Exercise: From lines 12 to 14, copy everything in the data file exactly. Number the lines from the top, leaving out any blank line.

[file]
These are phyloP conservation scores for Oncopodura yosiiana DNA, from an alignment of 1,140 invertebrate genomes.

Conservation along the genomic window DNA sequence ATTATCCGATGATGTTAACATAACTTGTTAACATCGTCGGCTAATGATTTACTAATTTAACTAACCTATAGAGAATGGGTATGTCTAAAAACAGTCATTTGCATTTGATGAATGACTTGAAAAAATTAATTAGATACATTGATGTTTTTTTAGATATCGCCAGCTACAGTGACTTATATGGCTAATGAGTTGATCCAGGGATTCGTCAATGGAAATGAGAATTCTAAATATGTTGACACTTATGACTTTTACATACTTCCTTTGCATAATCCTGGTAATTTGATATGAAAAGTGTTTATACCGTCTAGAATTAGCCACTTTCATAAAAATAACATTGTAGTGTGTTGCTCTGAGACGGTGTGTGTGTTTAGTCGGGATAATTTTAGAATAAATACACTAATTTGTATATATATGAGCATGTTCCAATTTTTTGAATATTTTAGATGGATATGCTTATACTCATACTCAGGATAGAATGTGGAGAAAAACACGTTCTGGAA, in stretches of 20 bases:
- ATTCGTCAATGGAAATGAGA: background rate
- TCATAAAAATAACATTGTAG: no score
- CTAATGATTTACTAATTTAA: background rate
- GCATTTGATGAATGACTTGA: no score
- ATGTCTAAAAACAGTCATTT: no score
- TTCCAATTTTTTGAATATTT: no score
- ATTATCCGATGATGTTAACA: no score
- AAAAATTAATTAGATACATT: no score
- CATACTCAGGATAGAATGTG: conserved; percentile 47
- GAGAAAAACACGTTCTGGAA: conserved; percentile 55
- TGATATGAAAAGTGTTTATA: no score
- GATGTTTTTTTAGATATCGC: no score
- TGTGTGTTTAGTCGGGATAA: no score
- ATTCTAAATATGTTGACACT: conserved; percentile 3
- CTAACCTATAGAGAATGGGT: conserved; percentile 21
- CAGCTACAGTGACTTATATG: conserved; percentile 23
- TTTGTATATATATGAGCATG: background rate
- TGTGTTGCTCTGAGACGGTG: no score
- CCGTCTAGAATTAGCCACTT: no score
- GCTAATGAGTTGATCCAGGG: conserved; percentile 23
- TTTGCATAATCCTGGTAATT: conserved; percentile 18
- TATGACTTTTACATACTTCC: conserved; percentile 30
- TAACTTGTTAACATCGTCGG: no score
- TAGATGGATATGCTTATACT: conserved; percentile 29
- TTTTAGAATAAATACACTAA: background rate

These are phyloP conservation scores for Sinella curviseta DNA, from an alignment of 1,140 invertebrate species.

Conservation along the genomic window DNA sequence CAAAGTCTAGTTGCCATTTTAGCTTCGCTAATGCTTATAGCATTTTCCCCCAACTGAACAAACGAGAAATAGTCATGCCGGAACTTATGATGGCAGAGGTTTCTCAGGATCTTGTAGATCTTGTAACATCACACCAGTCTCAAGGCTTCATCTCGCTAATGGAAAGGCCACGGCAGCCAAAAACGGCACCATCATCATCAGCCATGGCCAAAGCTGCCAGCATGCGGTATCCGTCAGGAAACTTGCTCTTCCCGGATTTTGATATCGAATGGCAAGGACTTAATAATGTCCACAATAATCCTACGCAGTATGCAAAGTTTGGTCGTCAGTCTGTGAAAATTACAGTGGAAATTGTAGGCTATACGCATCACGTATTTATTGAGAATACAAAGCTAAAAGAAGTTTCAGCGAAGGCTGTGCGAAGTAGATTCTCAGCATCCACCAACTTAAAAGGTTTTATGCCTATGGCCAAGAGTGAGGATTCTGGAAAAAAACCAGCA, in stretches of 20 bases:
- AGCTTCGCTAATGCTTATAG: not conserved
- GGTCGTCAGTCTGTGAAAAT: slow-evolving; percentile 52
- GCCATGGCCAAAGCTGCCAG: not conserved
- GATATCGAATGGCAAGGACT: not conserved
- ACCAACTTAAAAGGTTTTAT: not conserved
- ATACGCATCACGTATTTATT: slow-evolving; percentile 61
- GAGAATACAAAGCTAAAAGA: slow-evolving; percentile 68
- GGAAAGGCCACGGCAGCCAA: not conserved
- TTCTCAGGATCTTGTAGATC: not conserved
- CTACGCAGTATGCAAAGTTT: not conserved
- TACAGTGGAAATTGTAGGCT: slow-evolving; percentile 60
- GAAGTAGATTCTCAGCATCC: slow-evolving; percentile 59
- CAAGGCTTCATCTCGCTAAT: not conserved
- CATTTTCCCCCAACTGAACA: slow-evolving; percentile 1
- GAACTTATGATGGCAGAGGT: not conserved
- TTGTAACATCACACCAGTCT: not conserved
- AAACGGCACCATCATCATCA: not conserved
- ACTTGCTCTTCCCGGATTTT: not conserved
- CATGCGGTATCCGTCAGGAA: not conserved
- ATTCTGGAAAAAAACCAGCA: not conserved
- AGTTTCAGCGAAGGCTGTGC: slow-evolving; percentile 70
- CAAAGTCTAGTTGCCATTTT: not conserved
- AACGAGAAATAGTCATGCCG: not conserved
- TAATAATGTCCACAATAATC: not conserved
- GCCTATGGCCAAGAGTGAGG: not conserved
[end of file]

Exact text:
- GAGAAAAACACGTTCTGGAA: conserved; percentile 55
- TGATATGAAAAGTGTTTATA: no score
- GATGTTTTTTTAGATATCGC: no score